In a separate experiment that focused on identifying changes to active translation factors following treatment with the inhibitor, human cell lines were subjected to the pulse SILAC protocol as described above, exposed to the translation inhibitor Silverstrol, but also treated with a chemical that arrests protein production for the final 10 minutes of the experiment. The sample was lysed and then the translation machinery, i.e., the ribosomes, where isolated. In the BSI laboratory, the samples were digested, TMT-labeled, and fractionated to improve relative comparisons and overall identification rates. This experiment allowed for the identification of “factors that are actively engaged in productive translation” to determine changes in translational machinery and ribosomal engagement.

All LC-MS/MS and data analysis was completed with PEAKS as part of General Proteomics Service offered by BSI.

How was PEAKS used?

MS data was analyzed using PEAKS X+ software. SILAC and TMT induced modifications were accounted for using variable and fixed modifications during the database search workflow. The PEAKS X+ quantification module (PEAKS Q) was used for calculations of relative abundance for TMT labelled peptides. Data exported from PEAKS X+ was fully compatible with downstream enrichment analysis using freely available tools including Database for Annotation, Visualization and Integrated Discovery (DAVID).

J. David Ho, Tyler A. Cunningham, Paola Manara, Caroline A. Coughlin, Artavazd Arumov, Evan R. Roberts, Ashanti Osteen, Preet Kumar, Daniel Bilbao, Jonathan R. Krieger, Stephen Lee, and Jonathan H. Schatz. Proteomics reveal cap-dependent translation inhibitors remodel the translation machinery and translatome. Cell Reports. 2021; 37: 109806. doi:10.1016/j.celrep.2021.109806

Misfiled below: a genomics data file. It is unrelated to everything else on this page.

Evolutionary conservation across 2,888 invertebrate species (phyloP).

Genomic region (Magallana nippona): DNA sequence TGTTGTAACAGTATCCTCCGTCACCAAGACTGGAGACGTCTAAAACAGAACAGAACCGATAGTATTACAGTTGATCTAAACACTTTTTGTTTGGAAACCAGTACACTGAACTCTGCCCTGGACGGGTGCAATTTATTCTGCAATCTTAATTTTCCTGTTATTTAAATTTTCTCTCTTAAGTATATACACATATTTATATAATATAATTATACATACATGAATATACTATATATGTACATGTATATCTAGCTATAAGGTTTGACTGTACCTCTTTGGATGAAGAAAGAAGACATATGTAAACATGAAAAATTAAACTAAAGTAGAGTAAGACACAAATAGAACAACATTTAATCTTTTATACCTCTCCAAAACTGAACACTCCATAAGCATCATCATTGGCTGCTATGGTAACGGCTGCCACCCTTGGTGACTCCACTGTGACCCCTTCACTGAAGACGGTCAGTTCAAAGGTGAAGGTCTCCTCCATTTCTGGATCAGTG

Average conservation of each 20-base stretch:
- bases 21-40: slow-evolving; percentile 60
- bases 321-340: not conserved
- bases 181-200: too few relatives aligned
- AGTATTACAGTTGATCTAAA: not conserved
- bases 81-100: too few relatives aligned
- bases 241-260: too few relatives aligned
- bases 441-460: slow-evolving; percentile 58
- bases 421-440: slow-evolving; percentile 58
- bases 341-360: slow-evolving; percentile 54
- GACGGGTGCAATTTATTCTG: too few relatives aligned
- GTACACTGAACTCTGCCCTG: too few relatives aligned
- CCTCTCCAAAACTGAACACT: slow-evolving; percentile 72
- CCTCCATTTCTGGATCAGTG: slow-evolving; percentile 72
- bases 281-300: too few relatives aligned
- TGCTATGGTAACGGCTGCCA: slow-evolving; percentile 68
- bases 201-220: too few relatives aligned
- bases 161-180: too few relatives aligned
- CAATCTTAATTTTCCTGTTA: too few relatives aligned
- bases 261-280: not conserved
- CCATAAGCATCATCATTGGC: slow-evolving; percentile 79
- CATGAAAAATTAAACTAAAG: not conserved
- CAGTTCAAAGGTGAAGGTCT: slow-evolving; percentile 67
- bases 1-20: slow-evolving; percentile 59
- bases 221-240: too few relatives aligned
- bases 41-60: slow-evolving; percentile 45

Tactical disruption of protein synthesis is an attractive therapeutic strategy, with the first-in-class eIF4A-targeting compound zotatifin in clinical evaluation for cancer and COVID-19. The full cellular impact and mechanisms of these potent molecules are undefined at a proteomic level. Here, we report mass spectrometry analysis of translational reprogramming by rocaglates, cap-dependent initiation disruptors that include zotatifin. We find effects to be far more complex than simple “translational inhibition” as currently defined. Translatome analysis by TMT-pSILAC (tandem mass tag-pulse stable isotope labeling with amino acids in cell culture mass spectrometry) reveals myriad upregulated proteins that drive hitherto unrecognized cytotoxic mechanisms, including GEF-H1-mediated anti-survival RHOA/JNK activation. Surprisingly, these responses are not replicated by eIF4A silencing, indicating a broader translational adaptation than currently understood. Translation machinery analysis by MATRIX (mass spectrometry analysis of active translation factors using ribosome density fractionation and isotopic labeling experiments) identifies rocaglate-specific dependence on specific translation factors including eEF1ε1 that drive translatome remodeling. Our proteome-level interrogation reveals that the complete cellular response to these historical “translation inhibitors” is mediated by comprehensive translational landscape remodeling.